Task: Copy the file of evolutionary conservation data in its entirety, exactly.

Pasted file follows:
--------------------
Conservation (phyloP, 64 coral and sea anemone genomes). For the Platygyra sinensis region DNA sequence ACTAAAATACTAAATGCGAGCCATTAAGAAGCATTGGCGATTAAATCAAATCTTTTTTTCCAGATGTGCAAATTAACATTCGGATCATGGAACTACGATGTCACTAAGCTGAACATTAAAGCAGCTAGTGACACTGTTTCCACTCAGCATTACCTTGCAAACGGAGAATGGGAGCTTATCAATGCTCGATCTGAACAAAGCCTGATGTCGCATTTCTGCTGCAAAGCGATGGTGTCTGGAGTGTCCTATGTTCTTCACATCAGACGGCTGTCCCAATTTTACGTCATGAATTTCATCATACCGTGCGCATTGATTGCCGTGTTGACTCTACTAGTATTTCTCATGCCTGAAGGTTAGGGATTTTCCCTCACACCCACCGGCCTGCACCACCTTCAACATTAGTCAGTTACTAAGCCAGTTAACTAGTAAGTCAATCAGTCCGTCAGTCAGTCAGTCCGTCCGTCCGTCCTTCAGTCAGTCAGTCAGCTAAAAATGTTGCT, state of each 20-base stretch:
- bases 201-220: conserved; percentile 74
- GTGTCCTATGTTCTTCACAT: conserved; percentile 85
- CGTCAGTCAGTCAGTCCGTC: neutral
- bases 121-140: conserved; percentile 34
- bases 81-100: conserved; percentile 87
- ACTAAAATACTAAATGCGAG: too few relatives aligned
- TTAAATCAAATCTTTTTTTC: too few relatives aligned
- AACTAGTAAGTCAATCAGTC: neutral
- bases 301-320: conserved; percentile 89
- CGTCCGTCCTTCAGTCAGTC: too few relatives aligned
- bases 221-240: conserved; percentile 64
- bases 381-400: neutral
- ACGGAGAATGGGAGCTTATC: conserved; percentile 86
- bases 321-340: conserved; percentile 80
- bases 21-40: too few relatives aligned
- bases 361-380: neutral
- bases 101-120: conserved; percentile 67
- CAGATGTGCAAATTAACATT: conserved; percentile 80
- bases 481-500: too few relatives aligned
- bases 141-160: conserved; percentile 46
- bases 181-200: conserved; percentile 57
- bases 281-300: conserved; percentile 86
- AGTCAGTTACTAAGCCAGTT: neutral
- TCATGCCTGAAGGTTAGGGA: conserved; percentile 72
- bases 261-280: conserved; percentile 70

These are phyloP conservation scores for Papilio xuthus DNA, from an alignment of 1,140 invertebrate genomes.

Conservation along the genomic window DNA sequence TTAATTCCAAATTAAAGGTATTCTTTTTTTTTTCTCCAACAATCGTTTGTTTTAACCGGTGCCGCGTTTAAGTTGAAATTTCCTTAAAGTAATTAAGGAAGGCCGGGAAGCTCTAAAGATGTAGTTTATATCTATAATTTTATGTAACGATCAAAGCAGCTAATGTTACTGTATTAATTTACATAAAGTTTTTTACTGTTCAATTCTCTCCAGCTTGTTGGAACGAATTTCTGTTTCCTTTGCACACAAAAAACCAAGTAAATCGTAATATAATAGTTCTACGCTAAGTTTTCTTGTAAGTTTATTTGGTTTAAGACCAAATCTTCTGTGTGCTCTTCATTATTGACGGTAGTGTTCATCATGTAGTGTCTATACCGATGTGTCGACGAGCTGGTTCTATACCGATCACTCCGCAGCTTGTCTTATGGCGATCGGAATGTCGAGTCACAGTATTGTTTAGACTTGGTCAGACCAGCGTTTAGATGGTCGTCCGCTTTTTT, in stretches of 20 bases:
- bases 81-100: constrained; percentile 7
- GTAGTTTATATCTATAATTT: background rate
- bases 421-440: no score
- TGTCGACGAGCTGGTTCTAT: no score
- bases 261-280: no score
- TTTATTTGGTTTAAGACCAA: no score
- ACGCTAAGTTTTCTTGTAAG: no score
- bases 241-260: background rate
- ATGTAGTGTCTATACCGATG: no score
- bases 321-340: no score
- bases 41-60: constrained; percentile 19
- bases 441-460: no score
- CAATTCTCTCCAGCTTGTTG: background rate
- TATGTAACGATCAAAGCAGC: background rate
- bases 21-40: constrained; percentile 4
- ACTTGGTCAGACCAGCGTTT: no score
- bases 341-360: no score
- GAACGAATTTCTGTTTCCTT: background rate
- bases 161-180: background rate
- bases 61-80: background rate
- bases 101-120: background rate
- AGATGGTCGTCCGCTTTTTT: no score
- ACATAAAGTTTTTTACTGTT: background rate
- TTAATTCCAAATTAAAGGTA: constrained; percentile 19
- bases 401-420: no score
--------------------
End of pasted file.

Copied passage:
Conservation (phyloP, 64 coral and sea anemone genomes). For the Platygyra sinensis region DNA sequence ACTAAAATACTAAATGCGAGCCATTAAGAAGCATTGGCGATTAAATCAAATCTTTTTTTCCAGATGTGCAAATTAACATTCGGATCATGGAACTACGATGTCACTAAGCTGAACATTAAAGCAGCTAGTGACACTGTTTCCACTCAGCATTACCTTGCAAACGGAGAATGGGAGCTTATCAATGCTCGATCTGAACAAAGCCTGATGTCGCATTTCTGCTGCAAAGCGATGGTGTCTGGAGTGTCCTATGTTCTTCACATCAGACGGCTGTCCCAATTTTACGTCATGAATTTCATCATACCGTGCGCATTGATTGCCGTGTTGACTCTACTAGTATTTCTCATGCCTGAAGGTTAGGGATTTTCCCTCACACCCACCGGCCTGCACCACCTTCAACATTAGTCAGTTACTAAGCCAGTTAACTAGTAAGTCAATCAGTCCGTCAGTCAGTCAGTCCGTCCGTCCGTCCTTCAGTCAGTCAGTCAGCTAAAAATGTTGCT, state of each 20-base stretch:
- bases 201-220: conserved; percentile 74
- GTGTCCTATGTTCTTCACAT: conserved; percentile 85
- CGTCAGTCAGTCAGTCCGTC: neutral
- bases 121-140: conserved; percentile 34
- bases 81-100: conserved; percentile 87
- ACTAAAATACTAAATGCGAG: too few relatives aligned
- TTAAATCAAATCTTTTTTTC: too few relatives aligned
- AACTAGTAAGTCAATCAGTC: neutral
- bases 301-320: conserved; percentile 89
- CGTCCGTCCTTCAGTCAGTC: too few relatives aligned
- bases 221-240: conserved; percentile 64
- bases 381-400: neutral
- ACGGAGAATGGGAGCTTATC: conserved; percentile 86
- bases 321-340: conserved; percentile 80
- bases 21-40: too few relatives aligned
- bases 361-380: neutral
- bases 101-120: conserved; percentile 67
- CAGATGTGCAAATTAACATT: conserved; percentile 80
- bases 481-500: too few relatives aligned
- bases 141-160: conserved; percentile 46
- bases 181-200: conserved; percentile 57
- bases 281-300: conserved; percentile 86
- AGTCAGTTACTAAGCCAGTT: neutral
- TCATGCCTGAAGGTTAGGGA: conserved; percentile 72
- bases 261-280: conserved; percentile 70

These are phyloP conservation scores for Papilio xuthus DNA, from an alignment of 1,140 invertebrate genomes.

Conservation along the genomic window DNA sequence TTAATTCCAAATTAAAGGTATTCTTTTTTTTTTCTCCAACAATCGTTTGTTTTAACCGGTGCCGCGTTTAAGTTGAAATTTCCTTAAAGTAATTAAGGAAGGCCGGGAAGCTCTAAAGATGTAGTTTATATCTATAATTTTATGTAACGATCAAAGCAGCTAATGTTACTGTATTAATTTACATAAAGTTTTTTACTGTTCAATTCTCTCCAGCTTGTTGGAACGAATTTCTGTTTCCTTTGCACACAAAAAACCAAGTAAATCGTAATATAATAGTTCTACGCTAAGTTTTCTTGTAAGTTTATTTGGTTTAAGACCAAATCTTCTGTGTGCTCTTCATTATTGACGGTAGTGTTCATCATGTAGTGTCTATACCGATGTGTCGACGAGCTGGTTCTATACCGATCACTCCGCAGCTTGTCTTATGGCGATCGGAATGTCGAGTCACAGTATTGTTTAGACTTGGTCAGACCAGCGTTTAGATGGTCGTCCGCTTTTTT, in stretches of 20 bases:
- bases 81-100: constrained; percentile 7
- GTAGTTTATATCTATAATTT: background rate
- bases 421-440: no score
- TGTCGACGAGCTGGTTCTAT: no score
- bases 261-280: no score
- TTTATTTGGTTTAAGACCAA: no score
- ACGCTAAGTTTTCTTGTAAG: no score
- bases 241-260: background rate
- ATGTAGTGTCTATACCGATG: no score
- bases 321-340: no score
- bases 41-60: constrained; percentile 19
- bases 441-460: no score
- CAATTCTCTCCAGCTTGTTG: background rate
- TATGTAACGATCAAAGCAGC: background rate
- bases 21-40: constrained; percentile 4
- ACTTGGTCAGACCAGCGTTT: no score
- bases 341-360: no score
- GAACGAATTTCTGTTTCCTT: background rate
- bases 161-180: background rate
- bases 61-80: background rate
- bases 101-120: background rate
- AGATGGTCGTCCGCTTTTTT: no score
- ACATAAAGTTTTTTACTGTT: background rate
- TTAATTCCAAATTAAAGGTA: constrained; percentile 19
- bases 401-420: no score